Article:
One night at anchor in Bimini and we’re off. Headed east. There’s not much to Bimini. A stopover island. First impressions of the Bahamians? Nicest people I have met to date. Strangers say Hi on the street. They treat each other with kindness. Almost as if they’re all family. I could get used to this. But after a $160 night in the marina, we go to anchor. Our wallets have been hemorrhaging and it’s time to live off the grid. We have a water maker, solar, and twin diesels if we run low on power.
It’s a bit daunting anchoring here. Not because it’s dangerous. Instead, because there is no one around. We drop the hook in a wide open, shallow bay. There’s a slight swell but nothing to complain about. And yet, we’re the only ones here. Are we doing something wrong? Everyone is moored in the marina. Weird. Nothing happens that night. We sleep like babies.
We’re up before first light. Today is a big day. We’re heading east. Well, first north then east. Our second major passage. We’re in a bit of a rush as the wind will be clocking from north to east. Sailing east into an easterly is no joke. But first, around the northern tip of Bimini. Little do we know what’s in store. Massive waves crashing over the bow all the way to the back of the boat. We’re quickly covered in salt. Occasionally we hit a set that stops us dead. The engines start cavitating. They can’t stay submerged long enough to push us forward. The catamaran paralleling us turns and runs for cover. We forge on and eventually make it around the tip. We feel safe on Maravilha. She’s takes good care of us.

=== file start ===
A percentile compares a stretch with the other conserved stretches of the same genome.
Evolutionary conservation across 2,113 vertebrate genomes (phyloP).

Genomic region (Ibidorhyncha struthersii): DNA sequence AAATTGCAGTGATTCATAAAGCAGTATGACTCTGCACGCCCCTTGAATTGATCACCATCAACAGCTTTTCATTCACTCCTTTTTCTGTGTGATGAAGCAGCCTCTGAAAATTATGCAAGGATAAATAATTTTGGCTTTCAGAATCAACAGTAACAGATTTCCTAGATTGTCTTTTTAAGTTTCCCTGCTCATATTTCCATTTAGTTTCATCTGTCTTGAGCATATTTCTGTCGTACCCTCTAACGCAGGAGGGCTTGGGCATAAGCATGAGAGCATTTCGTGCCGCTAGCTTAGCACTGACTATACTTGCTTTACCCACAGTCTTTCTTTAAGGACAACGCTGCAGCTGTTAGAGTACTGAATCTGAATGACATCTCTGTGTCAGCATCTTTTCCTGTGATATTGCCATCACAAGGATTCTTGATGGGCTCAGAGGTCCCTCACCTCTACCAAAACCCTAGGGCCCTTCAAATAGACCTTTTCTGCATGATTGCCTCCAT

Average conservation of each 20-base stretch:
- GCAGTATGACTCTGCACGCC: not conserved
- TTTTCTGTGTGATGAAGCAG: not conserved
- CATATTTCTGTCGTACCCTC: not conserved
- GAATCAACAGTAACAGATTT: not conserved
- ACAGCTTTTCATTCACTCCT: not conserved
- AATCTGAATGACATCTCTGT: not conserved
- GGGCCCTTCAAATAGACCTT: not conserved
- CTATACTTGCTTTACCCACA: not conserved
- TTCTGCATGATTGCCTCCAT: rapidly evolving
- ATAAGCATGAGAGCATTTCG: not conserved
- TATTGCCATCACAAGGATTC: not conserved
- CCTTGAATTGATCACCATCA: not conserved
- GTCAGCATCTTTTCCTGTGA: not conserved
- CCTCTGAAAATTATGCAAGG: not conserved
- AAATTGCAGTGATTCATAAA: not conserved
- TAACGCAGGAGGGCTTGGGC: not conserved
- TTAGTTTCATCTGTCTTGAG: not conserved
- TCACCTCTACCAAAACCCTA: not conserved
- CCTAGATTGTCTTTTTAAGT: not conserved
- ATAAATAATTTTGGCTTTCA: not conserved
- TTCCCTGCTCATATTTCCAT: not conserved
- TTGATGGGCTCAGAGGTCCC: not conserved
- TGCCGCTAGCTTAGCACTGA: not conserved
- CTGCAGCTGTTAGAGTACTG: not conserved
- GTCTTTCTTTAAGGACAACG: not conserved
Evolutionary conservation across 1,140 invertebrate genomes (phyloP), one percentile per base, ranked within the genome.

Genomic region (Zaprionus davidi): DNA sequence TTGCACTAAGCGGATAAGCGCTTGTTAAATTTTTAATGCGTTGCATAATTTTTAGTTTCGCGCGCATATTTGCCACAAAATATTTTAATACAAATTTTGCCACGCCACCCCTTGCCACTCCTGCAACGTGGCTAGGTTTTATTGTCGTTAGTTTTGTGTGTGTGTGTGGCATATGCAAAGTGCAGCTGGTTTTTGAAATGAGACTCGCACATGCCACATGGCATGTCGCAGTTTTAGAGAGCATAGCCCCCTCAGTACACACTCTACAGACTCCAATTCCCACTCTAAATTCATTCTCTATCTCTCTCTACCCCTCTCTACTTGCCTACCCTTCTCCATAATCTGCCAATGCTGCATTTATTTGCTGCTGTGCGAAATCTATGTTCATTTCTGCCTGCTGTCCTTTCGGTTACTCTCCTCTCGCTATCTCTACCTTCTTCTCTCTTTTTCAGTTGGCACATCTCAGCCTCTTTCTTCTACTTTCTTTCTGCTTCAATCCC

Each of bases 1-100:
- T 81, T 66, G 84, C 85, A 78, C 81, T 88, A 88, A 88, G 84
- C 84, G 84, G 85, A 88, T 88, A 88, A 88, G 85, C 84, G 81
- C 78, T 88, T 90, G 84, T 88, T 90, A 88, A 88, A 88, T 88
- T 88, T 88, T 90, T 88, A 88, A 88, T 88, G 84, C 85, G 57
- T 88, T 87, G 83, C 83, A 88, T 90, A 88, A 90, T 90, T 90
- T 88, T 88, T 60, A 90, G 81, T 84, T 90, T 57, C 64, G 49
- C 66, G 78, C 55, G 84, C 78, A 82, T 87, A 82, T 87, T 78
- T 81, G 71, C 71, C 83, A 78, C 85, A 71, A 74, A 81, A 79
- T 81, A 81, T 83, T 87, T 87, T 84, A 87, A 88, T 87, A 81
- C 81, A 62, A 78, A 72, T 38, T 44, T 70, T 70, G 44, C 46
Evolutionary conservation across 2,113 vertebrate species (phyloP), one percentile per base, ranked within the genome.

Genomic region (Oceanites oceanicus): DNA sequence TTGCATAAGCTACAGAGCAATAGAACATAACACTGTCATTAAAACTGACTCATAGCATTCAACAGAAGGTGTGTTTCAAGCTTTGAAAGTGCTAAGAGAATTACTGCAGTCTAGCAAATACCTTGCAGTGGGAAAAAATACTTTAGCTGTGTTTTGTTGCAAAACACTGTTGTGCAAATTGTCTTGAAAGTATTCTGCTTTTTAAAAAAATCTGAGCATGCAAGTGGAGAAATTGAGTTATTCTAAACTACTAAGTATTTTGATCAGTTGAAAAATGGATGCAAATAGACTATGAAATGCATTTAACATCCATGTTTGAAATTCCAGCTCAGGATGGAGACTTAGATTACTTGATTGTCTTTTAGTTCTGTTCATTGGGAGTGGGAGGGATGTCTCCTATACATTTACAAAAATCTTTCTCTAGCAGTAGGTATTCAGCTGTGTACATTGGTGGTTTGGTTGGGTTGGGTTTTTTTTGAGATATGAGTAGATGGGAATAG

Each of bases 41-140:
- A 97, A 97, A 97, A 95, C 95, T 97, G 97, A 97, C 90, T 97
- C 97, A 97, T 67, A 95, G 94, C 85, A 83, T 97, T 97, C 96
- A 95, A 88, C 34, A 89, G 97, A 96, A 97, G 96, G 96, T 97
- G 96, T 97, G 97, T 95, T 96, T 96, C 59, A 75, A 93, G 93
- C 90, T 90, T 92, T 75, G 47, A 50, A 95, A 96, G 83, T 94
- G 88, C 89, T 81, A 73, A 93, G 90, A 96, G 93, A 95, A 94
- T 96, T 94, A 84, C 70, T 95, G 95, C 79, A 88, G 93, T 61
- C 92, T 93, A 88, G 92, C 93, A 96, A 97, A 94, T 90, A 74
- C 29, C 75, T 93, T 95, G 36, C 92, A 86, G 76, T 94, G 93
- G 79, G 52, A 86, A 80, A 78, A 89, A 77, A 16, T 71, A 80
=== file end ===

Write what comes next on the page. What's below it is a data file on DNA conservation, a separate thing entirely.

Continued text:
Things get pleasant from here. A nice 15-25 knot nor’easter. A bit close hauled but we manage. Eventually Ashley convinces me to shake out the 2nd reef. She is always in race mode. I keep trying to figure out who we’re racing against. Not a boat in sight for six hours. But it’s a race; Genoa in an inch. Mainsail out a half inch.
We settle into the swing of things. I fish. Ashley sails. I couldn’t care less about the sails. Sure, I’ll pull em in if they’re flogging. Number one priority is making sure my fishing lines are set right. Are the hooks razor sharp? Right length from the boat? Right lure? Time to rig some more lures. Sometimes I’m requested to pull in the sail an inch. I refuse.
We drop the hook in the nick of time. Lights out. Both literally and figuratively. We’re exhausted. Battled many a fish. Sailed from sunrise to sunset.